Theming and Styling Your Windows Store App the Easy Way

This article shows one way of choosing and using a colour scheme in your Windows Store app.

The default style looks like this:


Step 1 – Choose a Colour Palette

We can use our fave colours or use a tool such as Adobe Kuler to help us come up with a scheme.

The screen shot below shows a Kuler theme “kathy 1” and it’s RGB values.


Our styled app will contain these colours.

I’m going to select three to use, but you can have as many colours in your palette as you need.

The dominant colour that will be used as the background colour will be the middle colour in the screenshot, which is a kind of a grey.

The subdominant colour will be the lighter green, this is the 2nd from the left in the screenshot. This will be used for copy text etc.

The accent colour will be used to highlight things, for this I’m choosing the off-white.

Step 2 – Setting Up Our Colour Resource Dictionary

In XAML, resource dictionaries are places we can put things (such as styles, etc.) that can be reused throughout our app.

Using the Visual Studio template we get a StandardStyles.xaml file created for us in the Common folder.

In this Common folder, we create a new resource dictionary called Colours.xaml:


This is where we will set up our basic palette colours. The xaml looks like this:


    <Color x:Key="ThemeDominant">#FFBFB49F</Color>
    <Color x:Key="ThemeSubDominant">#FF467302</Color>
    <Color x:Key="ThemeAccent">#FFF2F2F2</Color>


Here, we’ve defined 3 colour resources and given them names ThemeXXXXXX. The RGB hex values we get from Kuler:


Step 3 – Stop, Hammer (Pants) Time

We could go and restyle all the styles for all the default controls by hand, but this is not much fun.

Or we can use a handy open source utility called HAMMER.Pants.

This is a command line tool that we can give a colour and it will spit out a xaml file with all the 4802 lines of standard control themes but using a colour we supply.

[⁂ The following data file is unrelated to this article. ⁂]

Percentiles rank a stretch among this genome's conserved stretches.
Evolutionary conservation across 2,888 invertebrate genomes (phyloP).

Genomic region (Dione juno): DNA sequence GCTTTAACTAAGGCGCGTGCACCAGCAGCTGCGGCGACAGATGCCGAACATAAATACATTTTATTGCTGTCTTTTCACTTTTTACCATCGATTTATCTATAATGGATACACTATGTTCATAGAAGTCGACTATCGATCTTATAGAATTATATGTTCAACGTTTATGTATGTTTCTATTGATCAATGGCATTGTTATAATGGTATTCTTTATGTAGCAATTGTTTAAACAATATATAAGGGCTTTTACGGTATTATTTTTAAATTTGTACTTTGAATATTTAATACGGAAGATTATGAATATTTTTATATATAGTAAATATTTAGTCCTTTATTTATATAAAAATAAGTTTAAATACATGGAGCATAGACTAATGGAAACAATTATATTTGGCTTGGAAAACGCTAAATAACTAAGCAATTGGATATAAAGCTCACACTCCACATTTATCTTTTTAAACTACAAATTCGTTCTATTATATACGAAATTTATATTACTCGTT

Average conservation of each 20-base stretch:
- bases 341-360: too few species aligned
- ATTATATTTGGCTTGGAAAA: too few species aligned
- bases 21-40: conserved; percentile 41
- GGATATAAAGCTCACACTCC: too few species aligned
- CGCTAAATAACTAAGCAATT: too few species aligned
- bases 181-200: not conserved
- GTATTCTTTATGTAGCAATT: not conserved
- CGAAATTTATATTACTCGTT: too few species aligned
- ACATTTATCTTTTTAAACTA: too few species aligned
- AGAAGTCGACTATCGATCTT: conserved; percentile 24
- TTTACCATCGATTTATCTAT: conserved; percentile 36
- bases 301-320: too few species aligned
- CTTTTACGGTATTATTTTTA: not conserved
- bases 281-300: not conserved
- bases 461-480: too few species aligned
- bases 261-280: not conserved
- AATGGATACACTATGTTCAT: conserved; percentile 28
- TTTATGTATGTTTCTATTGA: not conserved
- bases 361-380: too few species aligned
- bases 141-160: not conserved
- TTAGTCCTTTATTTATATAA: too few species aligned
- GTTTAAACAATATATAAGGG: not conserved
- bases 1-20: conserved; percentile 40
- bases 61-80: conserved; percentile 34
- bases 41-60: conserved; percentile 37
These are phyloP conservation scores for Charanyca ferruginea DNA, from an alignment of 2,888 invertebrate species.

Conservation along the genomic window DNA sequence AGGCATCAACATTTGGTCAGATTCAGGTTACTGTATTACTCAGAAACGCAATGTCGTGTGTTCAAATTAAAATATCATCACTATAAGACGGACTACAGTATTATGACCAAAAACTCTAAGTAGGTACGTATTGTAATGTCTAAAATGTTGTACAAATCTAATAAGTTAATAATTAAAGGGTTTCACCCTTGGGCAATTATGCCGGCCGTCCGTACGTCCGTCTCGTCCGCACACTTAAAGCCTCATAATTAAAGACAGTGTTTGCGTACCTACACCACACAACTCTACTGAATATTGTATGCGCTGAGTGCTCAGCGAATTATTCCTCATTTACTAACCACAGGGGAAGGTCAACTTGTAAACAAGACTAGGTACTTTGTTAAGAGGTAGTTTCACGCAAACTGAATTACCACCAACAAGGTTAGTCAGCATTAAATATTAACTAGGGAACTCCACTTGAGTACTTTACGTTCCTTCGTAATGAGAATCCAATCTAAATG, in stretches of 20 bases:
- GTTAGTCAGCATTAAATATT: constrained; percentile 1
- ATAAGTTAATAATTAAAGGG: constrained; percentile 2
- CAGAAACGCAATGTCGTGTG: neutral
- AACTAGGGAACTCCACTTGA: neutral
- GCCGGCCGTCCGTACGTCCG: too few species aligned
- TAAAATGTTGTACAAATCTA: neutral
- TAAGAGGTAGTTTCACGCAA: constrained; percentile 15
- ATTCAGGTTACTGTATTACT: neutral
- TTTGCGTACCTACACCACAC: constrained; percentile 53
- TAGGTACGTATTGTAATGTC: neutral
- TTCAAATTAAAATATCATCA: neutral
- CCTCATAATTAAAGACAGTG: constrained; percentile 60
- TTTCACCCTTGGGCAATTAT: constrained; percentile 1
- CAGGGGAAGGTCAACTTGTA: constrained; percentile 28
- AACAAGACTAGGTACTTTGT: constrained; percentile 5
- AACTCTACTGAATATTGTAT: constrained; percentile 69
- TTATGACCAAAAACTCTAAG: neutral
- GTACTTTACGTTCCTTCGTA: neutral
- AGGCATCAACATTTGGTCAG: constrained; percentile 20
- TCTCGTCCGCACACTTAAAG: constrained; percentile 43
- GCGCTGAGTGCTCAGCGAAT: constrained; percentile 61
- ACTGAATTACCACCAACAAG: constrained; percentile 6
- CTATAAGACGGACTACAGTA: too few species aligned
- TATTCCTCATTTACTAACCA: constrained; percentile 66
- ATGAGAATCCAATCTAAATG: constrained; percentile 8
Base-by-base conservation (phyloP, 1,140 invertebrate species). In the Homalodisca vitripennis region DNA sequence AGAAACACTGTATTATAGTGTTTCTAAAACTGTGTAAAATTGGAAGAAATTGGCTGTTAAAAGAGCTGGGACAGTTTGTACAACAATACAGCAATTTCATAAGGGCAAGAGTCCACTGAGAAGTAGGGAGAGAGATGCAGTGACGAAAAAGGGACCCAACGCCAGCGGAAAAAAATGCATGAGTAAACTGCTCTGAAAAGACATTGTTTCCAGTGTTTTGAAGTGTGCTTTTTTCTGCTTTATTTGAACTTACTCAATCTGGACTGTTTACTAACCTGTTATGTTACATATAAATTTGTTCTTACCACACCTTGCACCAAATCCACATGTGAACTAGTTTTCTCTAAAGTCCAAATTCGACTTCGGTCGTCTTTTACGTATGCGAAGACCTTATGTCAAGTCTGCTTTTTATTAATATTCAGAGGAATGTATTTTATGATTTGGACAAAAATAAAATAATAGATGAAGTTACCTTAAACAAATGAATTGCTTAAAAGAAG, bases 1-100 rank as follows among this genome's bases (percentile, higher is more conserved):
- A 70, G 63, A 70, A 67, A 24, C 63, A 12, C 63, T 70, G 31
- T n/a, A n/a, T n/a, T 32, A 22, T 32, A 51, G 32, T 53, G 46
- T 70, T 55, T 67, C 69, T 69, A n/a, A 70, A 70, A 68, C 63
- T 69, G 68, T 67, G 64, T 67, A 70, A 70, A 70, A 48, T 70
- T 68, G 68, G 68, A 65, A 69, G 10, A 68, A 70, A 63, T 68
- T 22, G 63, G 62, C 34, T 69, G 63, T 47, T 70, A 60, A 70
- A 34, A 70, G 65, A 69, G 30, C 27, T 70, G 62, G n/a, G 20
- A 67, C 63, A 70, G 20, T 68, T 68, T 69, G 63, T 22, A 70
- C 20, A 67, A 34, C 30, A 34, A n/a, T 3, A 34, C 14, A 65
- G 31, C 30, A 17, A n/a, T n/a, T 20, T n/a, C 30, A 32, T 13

So if we use out subdominant colour (green-ish) we’d execute: “hammer.pants.exe /colour=467302” where 467302 is the RGB hex value (again we get this from Kuler).

This will generate a Generic.xaml file for use.

Next we add this file to our Visual Studio solution under the Common folder:


If we run the app now nothing will have changed because we need to make the app use these new xaml resources in Generic.xaml. We can do this by merging them including them in the StandardStyles.xaml:


The StandardStyles.xaml is already referenced in our App.xaml:



Now if we run the app, notice the green styled selections:



Step 3 – Overriding Other Default Colours With Our Own

Now we have our controls styled we want to override some other things such as the background colour.

First we need to make use of our Colours.xaml file that we created earlier.

We can reference this in our StandardStyles.xaml:


Now we can start to redefine some of the default theme things.

In the StandaryStyles.xaml we can add 2 lines:

    <ResourceDictionary Source="Generic.xaml"></ResourceDictionary>
    <ResourceDictionary Source="Colours.xaml"></ResourceDictionary>

<SolidColorBrush x:Key="ApplicationPageBackgroundThemeBrush" Color="{StaticResource ThemeDominant}"></SolidColorBrush>
<SolidColorBrush x:Key="ApplicationForegroundThemeBrush" Color="{StaticResource ThemeSubDominant}"></SolidColorBrush>


These override the ApplicationPageBackgroundThemeBrush to our dominant colour and the ApplicationForegroundThemeBrush to our subdominant.

If we run the app we can now see our colours being used:



And we then continue to override any styles that we like, for example if we want our buttons to use our subdominant colour when they’re hovered over we could add:

<SolidColorBrush x:Key="ButtonPointerOverBackgroundThemeBrush" Color="{StaticResource ThemeSubDominant}"></SolidColorBrush>

Which would make the button look like this:



(If you’re developing a Windows 8 app and you’d like to learn more about how to choose features for version one of your app, etc check out my Designing Windows 8 Apps Pluralsight course.)


Comments (2) -

  • David Ichim

    8/9/2013 3:12:02 PM | Reply

    No offense but this post feels incomplete and the result looks hideous.

    I know that you were trying to teach a technique but given the fact that you made a Pluralsight course to introduce people to design I expected a bit more work into this post into bringing the final result to something that looks at least as good as the starting default example if not better.

    Instead this final screenshot looks hideous and with poor color contrast.

    I would love if you would be willing to edit this post and continue the application of the colors from the kuler scheme to the example project until it looks like something that is more complete and with the change of colors tone if there is a need in order for it to look better ( or perhaps this could be an idea for another blog post and you could plug your course as a means to learn more about design and making choices like these that you made while making the example have a better design ).

  • Jason

    8/9/2013 3:41:02 PM | Reply

    Hi David, thanks for the feedback. Yeah, I was focusing on the technical technique rather than aesthetics but I could have chosen something prettier! I do have some more design-focused post ideas to write up in the future, including color choice, etc Smile Thanks again, Jason.

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